This in from Julia Ruxton Picture Manager at Laurence King Publishing Ltd
Will – I’m afraid this only concerns your UK picture research audience but hope you will publish it anyway. I know BAPLA have been very active on this already so photographers are probably more aware than picture researchers.
I don’t know how many picture researchers are aware of this issue, but in 2013 the Government passed into law the repeal of Section 52 of the CDPA, thereby removing the distinction that meant that manufactured goods only benefited from copyright protection for 25 years instead of life + 70 years enjoyed by other forms of design and creative endeavour. Initially the purpose was to protect manufacturers from knock-off unlicensed copies of their products entering the UK and other European markets, but the draft legislation just said copies without specifying whether 2D or 3D copies. Before The Enterprise and Regulatory Reform Act 2013 (“ERRA”), went through, the House of Lords did propose an amendment that would have made this distinction, but it then went through with the amendment and we were promised that it would follow at a later date. Long story short, industry lobbied and not only did they quash the amendment, but there is now only going to be a 6-month “transition period” potentially starting last 28 October, until the repeal is enacted. This means that any book with a photo of a manufactured good, that someone deems to have artistic merit could potentially be infringing the law and all stocks will have to be “depleted” by October 2016 (the end of a further 6-month depletion period). This of course does not include manufactured goods that are less than 25 years old which would still be protected anyway. The Government is seeking our views and has issued a consultation paper which can be found at this link:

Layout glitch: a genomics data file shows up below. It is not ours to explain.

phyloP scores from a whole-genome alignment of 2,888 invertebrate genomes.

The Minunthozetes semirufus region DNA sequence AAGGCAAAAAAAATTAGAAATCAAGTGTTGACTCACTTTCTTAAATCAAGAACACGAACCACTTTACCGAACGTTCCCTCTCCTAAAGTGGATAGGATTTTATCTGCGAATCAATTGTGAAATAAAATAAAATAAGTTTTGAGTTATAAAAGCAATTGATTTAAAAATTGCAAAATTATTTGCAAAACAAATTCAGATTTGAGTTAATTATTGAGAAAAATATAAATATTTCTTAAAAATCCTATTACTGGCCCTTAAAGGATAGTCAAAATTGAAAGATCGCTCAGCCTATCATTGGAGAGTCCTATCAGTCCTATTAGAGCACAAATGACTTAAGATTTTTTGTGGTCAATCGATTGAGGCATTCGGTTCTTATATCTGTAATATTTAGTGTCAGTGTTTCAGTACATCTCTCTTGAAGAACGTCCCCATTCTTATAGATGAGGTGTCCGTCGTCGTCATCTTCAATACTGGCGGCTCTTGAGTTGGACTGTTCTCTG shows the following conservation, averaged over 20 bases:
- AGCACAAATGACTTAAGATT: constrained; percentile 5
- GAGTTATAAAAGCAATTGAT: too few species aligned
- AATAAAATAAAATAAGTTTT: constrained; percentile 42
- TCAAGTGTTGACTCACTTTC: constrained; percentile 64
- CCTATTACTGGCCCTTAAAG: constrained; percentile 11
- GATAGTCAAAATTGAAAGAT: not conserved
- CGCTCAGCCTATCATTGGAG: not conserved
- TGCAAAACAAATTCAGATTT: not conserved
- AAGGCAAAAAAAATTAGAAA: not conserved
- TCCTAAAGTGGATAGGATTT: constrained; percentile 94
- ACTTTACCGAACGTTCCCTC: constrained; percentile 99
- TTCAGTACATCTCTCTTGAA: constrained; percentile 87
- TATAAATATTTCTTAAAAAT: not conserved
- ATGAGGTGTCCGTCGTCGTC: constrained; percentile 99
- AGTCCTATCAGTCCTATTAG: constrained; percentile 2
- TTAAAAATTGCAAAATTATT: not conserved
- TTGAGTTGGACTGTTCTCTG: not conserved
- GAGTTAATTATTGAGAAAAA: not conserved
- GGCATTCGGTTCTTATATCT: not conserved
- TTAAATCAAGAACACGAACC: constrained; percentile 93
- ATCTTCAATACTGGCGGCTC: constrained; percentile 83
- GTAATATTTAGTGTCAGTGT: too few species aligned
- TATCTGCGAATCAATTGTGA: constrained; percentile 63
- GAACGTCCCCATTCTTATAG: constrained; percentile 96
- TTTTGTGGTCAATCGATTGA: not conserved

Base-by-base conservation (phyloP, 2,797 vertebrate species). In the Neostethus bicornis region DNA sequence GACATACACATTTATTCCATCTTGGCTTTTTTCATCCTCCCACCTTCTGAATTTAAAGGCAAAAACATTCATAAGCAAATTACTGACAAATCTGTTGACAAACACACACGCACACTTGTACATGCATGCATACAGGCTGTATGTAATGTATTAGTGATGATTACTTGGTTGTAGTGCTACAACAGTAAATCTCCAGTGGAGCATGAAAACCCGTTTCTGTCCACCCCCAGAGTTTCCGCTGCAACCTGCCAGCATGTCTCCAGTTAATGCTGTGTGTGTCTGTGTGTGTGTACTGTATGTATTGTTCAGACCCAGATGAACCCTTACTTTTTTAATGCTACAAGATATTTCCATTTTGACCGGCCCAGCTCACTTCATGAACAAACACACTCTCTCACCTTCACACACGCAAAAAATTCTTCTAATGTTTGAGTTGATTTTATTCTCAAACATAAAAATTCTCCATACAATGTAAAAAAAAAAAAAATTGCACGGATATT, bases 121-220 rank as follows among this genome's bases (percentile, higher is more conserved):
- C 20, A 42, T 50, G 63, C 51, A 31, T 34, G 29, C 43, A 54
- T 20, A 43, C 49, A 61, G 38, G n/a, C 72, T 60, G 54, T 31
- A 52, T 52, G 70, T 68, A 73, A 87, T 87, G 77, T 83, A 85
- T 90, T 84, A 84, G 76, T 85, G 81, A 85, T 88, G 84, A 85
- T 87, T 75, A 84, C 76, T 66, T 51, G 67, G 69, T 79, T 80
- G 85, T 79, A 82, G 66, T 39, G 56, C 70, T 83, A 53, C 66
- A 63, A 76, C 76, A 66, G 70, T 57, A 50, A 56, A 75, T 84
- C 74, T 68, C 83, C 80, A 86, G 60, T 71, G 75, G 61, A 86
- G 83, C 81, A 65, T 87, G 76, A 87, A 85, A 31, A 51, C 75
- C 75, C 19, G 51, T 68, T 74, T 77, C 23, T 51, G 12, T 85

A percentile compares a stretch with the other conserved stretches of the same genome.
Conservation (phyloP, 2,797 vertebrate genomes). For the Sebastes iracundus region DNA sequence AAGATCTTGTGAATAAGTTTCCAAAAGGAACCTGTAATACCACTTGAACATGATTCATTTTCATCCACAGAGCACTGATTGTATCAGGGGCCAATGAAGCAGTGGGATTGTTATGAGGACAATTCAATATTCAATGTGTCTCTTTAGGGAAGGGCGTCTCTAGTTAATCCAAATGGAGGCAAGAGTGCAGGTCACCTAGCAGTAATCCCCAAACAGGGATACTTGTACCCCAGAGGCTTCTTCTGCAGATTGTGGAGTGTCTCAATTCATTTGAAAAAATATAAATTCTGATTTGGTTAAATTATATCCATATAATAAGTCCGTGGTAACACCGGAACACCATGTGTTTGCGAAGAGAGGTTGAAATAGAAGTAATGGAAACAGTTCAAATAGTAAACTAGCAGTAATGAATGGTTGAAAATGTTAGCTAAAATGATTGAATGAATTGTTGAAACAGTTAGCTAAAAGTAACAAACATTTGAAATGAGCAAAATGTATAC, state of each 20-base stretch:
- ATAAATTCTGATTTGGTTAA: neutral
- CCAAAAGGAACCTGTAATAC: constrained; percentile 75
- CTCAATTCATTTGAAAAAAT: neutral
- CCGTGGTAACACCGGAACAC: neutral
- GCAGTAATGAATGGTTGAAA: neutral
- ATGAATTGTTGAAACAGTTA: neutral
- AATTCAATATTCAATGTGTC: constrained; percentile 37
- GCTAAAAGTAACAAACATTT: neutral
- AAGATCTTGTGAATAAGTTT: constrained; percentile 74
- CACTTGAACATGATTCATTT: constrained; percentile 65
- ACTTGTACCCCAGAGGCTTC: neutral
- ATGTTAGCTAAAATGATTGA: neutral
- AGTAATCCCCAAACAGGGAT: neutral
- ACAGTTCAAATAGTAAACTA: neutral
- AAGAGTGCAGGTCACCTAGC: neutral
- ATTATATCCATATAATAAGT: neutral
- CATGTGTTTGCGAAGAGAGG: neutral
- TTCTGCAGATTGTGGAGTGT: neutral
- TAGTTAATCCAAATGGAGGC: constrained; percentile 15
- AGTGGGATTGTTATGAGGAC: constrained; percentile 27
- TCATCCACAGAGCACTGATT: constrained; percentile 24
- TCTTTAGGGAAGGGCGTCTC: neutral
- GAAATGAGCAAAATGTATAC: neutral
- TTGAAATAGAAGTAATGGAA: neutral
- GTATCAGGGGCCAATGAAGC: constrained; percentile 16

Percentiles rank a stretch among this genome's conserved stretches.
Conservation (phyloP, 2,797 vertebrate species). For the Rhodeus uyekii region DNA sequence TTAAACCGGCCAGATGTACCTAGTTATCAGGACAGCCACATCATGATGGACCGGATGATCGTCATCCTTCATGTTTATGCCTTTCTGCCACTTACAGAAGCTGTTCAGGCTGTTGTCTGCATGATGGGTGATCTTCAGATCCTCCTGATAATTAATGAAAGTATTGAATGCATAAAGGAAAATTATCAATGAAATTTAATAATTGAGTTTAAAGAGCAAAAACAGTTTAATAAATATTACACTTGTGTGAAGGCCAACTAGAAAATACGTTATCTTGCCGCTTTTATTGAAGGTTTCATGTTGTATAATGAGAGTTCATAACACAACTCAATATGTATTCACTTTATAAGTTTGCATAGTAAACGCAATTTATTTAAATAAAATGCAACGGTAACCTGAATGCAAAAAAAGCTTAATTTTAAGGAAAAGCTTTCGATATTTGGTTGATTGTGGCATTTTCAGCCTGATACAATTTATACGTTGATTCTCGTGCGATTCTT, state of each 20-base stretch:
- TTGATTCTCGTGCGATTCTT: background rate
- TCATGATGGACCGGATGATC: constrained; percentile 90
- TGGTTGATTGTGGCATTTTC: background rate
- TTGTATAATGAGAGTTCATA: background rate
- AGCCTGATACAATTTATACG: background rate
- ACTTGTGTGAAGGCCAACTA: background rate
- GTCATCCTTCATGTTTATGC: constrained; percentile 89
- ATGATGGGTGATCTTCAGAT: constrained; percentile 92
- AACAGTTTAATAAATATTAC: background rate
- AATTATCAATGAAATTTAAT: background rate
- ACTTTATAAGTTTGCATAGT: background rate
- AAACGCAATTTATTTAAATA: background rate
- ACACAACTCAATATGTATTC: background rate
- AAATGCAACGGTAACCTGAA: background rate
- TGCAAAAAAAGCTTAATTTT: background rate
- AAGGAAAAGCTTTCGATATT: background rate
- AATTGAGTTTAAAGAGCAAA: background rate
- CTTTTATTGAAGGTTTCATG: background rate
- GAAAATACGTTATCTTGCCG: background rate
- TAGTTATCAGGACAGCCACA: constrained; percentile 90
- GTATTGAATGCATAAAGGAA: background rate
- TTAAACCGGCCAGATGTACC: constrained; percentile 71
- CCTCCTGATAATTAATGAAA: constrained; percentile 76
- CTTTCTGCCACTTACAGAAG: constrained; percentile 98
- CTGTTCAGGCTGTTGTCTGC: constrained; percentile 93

The trouble with this change is that it renders the fair use argument even more shaky, even though the Consultation Paper itself says that this may well be the protection that publishers need. The Publishers Association in collaboration with a handful of publishers has consulted and responded on this issue but we really need to get as many UK publishers to respond to the Consultation Paper as possible. If manufacturers can sway the law one way by lobbying, we need to push back. Of course, in the very short term, we picture researchers would have more work, dull and uncreative though it would be, obtaining licenses for every chair, lamp, table etc in an interiors book and every garment worn by a celeb or fashion model etc, but it would quickly mean that far fewer books were commissioned as they become financially unviable and the UK publishing industry would have a much poorer offering as a result as well as being at an unfair disadvantage with non-European competitors. We need to get all the publishers we work with to respond to the Consultation Paper. Responses have to be in by 4.30pm on 9 December.
In my personal opinion, the Enterprise and Regulatory Reform Act 2013 sets up a destructive area of uncertainty and risk for publishers and the benefit to manufacturers in a monetary value in copyright in such photos would be more than outweighed by the loss of publicity and critical acclaim. In purely financial terms they would also lose by having to pay staff to process requests for licenses. Companies won’t have staff to deal with requests and if they start charging high fees to cover staffing costs, their products will cease to be featured, which would be a far greater loss to them. Although a newspaper Style Column gives short-term publicity to sell an individual item, it is the considered opinions of respected authors, reflecting back over a period of time that actually builds a company’s reputation as designers. The net effect of including 2D copies in the repeal will be of no benefit to manufacturers and a great deal of uncertainty for publishers rendering the legislation both pointless and detrimental to UK business.
Two further links you may find useful are
This link seems to come up with gobbledegook at first but persist and the document will upload. It in turn refers to an open letter from the Faculty of Law at Cambridge University:
We don’t have long to act.